Watching Comedians in Cars before falling asleep

Mario Joyner
Comedians in Cars

Sometimes I think the genius of the old Jerry Seinfeld show was how his character might think he gets the point better than his other co-characters but the actual point is usually completely missed by all of them. For me, often the whole point of the show was that awesome bass rift. Literally the cherry on the top of the situational sundae.
But I don’t know how much of any of that was actually Jerry Seinfeld. But supposedly on Comedians in Cars the guy really is actually Jerry Seinfeld. He likes to complain and he likes to talk about how he and the people he admires did it better than anyone else, namely comedy but occasionally there is a moment in Comedians with cars when the awesome bass rift should be present, when on some level your brain shifts and you go, “that is actually brilliant, I think my brain is developing.”
When I am tired but can’t go to bed because it is only 9pm I sometimes let The Netflix roll out one Comedian in a Car After Another ’till it asks me “Are you still there?”. Which seems nice, but The Netflix doesn’t leave room for any response other than “click” which is annoying because I think it is a question that requires a longer answer. AM I, am I really?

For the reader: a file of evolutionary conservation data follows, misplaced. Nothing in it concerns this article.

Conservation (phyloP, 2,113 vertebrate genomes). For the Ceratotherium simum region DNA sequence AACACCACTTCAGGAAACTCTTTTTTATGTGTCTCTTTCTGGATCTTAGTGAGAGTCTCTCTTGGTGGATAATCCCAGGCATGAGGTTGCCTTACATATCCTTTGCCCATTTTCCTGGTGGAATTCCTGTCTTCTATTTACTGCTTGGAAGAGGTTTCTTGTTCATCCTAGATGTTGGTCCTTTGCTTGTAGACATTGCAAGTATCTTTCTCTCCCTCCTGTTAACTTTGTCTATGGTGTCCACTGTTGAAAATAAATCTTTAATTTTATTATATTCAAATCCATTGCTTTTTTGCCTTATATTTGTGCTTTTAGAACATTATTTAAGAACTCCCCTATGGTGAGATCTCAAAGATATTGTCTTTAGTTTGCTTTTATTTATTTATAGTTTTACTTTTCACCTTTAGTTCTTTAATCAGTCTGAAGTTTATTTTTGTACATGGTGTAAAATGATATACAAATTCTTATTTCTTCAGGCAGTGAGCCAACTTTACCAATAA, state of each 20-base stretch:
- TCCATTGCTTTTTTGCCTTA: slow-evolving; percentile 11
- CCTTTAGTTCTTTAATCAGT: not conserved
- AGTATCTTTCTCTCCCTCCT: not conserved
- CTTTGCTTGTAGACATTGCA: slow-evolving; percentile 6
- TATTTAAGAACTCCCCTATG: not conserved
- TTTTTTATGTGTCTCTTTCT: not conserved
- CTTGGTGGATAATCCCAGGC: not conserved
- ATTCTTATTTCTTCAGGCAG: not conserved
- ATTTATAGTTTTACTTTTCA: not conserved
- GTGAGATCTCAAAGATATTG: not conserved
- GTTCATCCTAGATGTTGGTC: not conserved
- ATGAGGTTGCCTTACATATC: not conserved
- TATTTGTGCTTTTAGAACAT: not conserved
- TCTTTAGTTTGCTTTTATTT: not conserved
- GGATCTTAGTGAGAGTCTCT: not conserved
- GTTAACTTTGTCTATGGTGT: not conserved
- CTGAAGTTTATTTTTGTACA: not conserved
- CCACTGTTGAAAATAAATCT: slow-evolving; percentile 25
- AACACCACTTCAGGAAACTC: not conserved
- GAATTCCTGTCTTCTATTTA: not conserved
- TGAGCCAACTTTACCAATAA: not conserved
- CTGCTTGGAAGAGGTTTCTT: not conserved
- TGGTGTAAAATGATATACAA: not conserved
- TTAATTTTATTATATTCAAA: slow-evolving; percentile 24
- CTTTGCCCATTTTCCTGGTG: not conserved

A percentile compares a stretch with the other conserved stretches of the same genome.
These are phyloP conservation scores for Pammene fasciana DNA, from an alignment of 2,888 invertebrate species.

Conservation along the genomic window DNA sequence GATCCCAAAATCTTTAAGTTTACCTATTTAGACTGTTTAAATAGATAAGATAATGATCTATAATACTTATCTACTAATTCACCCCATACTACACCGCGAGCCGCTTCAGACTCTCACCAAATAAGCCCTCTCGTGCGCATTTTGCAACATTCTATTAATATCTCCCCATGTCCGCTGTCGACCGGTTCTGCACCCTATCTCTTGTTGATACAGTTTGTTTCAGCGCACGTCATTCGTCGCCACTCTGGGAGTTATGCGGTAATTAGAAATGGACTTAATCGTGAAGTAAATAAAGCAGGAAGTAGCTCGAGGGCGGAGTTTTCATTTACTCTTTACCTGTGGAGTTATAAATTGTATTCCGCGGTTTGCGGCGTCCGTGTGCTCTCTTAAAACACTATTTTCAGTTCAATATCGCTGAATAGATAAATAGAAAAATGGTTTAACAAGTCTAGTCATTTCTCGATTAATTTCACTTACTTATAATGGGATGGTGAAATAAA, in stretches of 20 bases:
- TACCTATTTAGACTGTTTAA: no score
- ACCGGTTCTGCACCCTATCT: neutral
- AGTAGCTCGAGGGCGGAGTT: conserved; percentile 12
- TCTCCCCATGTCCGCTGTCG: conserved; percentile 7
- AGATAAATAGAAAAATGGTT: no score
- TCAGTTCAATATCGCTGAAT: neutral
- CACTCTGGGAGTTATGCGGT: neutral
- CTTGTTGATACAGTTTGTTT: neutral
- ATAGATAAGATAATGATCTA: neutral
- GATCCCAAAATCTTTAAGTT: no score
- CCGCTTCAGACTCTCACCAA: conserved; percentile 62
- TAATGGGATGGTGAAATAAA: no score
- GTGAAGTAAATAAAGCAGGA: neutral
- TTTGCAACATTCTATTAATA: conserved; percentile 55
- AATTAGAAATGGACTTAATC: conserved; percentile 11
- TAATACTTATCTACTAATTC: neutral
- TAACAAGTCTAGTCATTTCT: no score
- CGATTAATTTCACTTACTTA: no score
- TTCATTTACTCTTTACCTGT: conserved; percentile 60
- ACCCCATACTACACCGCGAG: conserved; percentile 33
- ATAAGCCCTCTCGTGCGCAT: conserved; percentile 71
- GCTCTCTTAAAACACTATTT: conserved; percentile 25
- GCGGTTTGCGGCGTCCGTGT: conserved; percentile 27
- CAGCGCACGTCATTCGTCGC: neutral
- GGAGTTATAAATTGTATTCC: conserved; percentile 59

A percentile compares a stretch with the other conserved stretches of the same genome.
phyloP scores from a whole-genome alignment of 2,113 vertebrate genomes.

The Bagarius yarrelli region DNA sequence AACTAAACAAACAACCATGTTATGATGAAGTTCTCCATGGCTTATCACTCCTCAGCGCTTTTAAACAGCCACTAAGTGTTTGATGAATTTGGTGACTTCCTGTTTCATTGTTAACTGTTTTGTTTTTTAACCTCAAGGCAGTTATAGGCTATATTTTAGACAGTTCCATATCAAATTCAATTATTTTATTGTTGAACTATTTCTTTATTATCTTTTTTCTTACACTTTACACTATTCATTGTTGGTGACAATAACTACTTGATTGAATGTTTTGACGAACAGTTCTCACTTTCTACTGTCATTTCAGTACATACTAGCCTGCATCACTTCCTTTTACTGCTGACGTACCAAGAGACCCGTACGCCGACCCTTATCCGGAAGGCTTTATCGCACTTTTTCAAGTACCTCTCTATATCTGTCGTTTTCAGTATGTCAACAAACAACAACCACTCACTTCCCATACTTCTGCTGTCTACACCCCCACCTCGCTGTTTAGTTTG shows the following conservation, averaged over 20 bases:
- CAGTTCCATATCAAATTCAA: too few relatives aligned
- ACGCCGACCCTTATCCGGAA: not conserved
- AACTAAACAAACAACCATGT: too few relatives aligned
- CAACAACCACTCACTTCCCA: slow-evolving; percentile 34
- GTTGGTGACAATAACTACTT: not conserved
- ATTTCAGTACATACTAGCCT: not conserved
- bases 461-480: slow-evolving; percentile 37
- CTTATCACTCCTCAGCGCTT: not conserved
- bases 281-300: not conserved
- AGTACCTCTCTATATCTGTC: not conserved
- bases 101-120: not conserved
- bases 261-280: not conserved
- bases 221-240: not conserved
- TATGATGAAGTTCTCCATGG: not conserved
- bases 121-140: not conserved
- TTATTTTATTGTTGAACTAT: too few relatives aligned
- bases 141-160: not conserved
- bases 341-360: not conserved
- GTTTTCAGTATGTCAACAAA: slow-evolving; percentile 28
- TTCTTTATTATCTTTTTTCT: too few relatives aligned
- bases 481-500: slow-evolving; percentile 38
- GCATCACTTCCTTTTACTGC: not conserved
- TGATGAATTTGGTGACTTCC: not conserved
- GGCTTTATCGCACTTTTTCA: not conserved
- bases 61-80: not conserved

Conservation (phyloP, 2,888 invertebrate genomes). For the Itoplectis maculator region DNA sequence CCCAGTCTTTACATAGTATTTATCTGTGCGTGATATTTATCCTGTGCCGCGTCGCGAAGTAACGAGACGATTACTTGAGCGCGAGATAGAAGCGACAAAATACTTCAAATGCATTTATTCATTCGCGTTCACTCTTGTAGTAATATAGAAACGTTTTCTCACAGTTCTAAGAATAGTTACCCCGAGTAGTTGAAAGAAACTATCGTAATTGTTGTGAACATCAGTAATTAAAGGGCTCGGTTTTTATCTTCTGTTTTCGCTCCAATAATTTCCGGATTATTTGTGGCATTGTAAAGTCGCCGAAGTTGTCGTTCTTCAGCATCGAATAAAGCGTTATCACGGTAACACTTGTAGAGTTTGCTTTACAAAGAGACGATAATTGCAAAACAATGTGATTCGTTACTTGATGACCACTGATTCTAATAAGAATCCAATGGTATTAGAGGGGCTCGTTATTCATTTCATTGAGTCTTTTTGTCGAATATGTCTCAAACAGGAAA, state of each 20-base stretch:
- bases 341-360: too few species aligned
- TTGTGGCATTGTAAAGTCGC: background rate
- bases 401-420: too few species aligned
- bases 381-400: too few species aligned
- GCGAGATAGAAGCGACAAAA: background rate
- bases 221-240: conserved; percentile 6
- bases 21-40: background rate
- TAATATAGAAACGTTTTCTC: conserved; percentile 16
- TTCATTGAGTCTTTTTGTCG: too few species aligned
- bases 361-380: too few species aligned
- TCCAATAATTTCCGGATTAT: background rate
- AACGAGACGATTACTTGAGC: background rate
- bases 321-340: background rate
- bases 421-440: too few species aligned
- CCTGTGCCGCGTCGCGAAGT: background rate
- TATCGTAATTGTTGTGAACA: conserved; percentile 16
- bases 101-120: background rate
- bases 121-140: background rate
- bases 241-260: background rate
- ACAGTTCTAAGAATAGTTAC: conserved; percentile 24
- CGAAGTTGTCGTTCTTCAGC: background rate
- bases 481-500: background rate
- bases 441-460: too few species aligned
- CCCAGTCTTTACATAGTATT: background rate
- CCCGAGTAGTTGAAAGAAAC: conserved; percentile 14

On this occasion the comedian was Mario-Joyner and it seems he and Jerry Seinfeld are good friends. Its like the going for coffee with friends who completely ignore you and never acknowledge you or apologize at the end for being rude, which is sort of every episode and the big joke might be that The Netflix is passing the cheque to us. But then it comes to this bit:
(First skip the crap about watermelon and black people pleeeeeease.) Around ten minutes in Mario talks about Sammy Davis Jr. and how he could do everything Jerry hits his usual note about specializing in comedy and comedy alone and why that is how a comedian gets better, or at least a seat in the car.

Mario-Joyner says:
“That’s your focus theory. (However) You can get good at anything you can get good at, it’s not one or the other…When you are focused on something you are focused, there is no other thing.”